Improve services for LGBT elders. Many LGBT elders are reluctant to come out to caregivers and go without help rather than turn to service providers such as home care aides. Many return to the closet when they enter assisted living facilities or nursing homes. Support the “Cultural Competency Training for Service Providers for LGBT Elders” bill which would require the Executive Office of Elder Affairs to develop training for caregivers on how to appropriately deliver services to LGBT older adults.
Take action to reduce transmission of HIV and viral hepatitis. Maintain funding for outreach, prevention, and testing of HIV/AIDS and hepatitis, both of which remain major threats to public health. Gay men make up nearly half of all new HIV infections; Black and Hispanic people are diagnosed 10 and seven times that of white people, respectively. Young people age 15-24 are most vulnerable to viral hepatitis due to shared use of injection drug equipment. If we don’t hold the line, we will lose the fight.
BHSC seeks Governor Baker’s leadership to: 1) Declare a State of Emergency to address the related crises of homelessness and substance abuse, bringing together affected people and agencies to help forge solutions. Supplement and upgrade shelters to meet state sanitary codes. Replace motels with “Housing First” programs and rental vouchers. 2) Immediately restore Long Island’s residential recovery programs utilizing ferries and ambulance boats. Utilize $20 million provided by the legislature for the substance abuse epidemic to expand detox services statewide.
It will take more than affordable housing to reduce homelessness. People who are homeless need access to resources such as: workforce development skills training; substance use treatment programs; and assistance with reintegrating into society upon release from prison. Formerly homeless men and women also benefit from long-term follow-up after securing housing to stay connected with these resources, and increase the likelihood that they will stabilize their lives and remained housed for the long term.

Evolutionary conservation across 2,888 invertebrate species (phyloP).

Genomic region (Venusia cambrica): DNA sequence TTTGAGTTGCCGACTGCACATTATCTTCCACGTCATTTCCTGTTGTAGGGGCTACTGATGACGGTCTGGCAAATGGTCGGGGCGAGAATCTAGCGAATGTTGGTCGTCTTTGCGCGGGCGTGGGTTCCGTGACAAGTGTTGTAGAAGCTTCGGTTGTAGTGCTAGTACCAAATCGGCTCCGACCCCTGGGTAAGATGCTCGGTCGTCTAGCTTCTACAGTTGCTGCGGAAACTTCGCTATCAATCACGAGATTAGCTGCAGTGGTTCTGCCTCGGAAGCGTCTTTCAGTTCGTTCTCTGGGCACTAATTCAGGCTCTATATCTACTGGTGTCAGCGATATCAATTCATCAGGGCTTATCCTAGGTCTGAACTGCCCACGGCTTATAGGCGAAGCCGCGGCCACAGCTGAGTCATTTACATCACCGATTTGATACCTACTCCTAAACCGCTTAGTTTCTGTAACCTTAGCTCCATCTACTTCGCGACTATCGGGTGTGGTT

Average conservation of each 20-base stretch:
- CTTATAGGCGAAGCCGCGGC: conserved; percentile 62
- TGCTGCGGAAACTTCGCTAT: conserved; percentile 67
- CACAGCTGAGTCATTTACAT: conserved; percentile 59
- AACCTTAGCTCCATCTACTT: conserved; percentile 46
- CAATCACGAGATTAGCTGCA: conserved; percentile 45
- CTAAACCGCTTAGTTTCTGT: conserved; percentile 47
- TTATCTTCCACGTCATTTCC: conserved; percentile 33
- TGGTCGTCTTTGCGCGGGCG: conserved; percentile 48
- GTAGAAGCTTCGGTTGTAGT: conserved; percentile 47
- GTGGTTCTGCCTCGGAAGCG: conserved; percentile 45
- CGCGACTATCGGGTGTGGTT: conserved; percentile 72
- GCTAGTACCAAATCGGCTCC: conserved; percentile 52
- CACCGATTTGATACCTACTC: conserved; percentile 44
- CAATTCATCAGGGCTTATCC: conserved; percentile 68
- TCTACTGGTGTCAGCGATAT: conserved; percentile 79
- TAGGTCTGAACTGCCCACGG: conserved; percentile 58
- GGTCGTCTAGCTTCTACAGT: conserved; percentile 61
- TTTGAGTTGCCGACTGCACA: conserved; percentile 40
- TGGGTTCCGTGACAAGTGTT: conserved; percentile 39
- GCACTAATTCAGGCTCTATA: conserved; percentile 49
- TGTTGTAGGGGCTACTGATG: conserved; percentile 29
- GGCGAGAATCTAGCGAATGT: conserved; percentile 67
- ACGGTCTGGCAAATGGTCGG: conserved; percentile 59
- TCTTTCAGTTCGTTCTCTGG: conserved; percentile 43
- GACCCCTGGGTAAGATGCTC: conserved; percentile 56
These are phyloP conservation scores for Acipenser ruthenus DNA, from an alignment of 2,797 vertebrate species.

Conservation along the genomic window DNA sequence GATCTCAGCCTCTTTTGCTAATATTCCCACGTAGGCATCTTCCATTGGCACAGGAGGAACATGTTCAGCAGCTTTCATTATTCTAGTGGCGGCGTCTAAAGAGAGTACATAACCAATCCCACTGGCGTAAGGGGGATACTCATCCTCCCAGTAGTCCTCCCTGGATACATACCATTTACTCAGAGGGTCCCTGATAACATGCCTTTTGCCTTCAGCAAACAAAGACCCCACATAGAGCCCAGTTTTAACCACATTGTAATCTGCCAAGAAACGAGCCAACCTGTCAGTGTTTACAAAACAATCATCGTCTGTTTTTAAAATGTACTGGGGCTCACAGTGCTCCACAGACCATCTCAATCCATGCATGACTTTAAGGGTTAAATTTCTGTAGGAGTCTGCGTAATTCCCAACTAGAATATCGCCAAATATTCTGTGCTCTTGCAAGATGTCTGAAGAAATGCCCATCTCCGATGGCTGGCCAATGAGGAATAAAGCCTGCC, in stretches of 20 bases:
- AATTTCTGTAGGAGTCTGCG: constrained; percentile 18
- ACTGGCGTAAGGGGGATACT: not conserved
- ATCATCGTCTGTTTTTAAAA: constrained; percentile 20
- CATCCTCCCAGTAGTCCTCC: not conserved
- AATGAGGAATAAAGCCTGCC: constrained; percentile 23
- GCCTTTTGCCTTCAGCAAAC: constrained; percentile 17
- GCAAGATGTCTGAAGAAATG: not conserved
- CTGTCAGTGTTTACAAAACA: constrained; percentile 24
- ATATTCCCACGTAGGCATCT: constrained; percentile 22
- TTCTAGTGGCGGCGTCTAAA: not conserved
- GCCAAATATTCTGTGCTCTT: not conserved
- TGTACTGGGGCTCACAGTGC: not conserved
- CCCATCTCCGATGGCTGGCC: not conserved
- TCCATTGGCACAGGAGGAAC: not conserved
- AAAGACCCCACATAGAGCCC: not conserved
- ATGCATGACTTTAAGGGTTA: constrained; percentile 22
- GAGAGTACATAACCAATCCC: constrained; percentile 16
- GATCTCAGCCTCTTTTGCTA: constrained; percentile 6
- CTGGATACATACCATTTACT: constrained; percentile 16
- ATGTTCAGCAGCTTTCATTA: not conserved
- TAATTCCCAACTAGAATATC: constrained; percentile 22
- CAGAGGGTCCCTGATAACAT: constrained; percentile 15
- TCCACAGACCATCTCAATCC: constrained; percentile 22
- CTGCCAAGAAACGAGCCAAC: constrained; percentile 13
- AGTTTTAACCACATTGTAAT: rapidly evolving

CIVIL LIBERTIES & PUBLIC SAFETY
ACLU (American Civil Liberties Union)
We hope Governor Baker will support three things. Massachusetts needs legislation to prohibit racial profiling, and to require the collection and sharing of information about every police stop. We need privacy legislation to regulate the use of automatic license plate readers, and to prevent bosses from demanding access to employees’ private social media accounts. And we need to reform our public records law, which hasn’t been updated since 1973, to streamline access to public information.
We would like Governor Baker to bring police acquisition of military equipment under municipal control (HD430), mandate police bodycams with strong data controls (SD1546), and rein in Massachusetts’ out-of-control fusion centers (SD1492).
Our wish is to see Governor Charlie Baker’s administration commit to making youth sports an option for every middle school student across the state, no matter whether they live in an affluent or underserved community. Sports-based youth development (SBYD) opportunities are demonstrated to reduce the risky behaviors of adolescents, improve grades and motivation in school, and promote healthier lifestyles. All students in Massachusetts deserve these opportunities.
Governor Baker: You are a numbers guy, and you need only scratch the surface of Boston 2024’s bid to see their numbers don’t add up. Please break out the green eyeshades and force the boosters to prove to you that taxpayers will not be on the hook for their three-week bash. Los Angeles refused to provide the IOC a public-funding guarantee in 1984—you should only allow Boston 2024’s bid to advance on the same terms.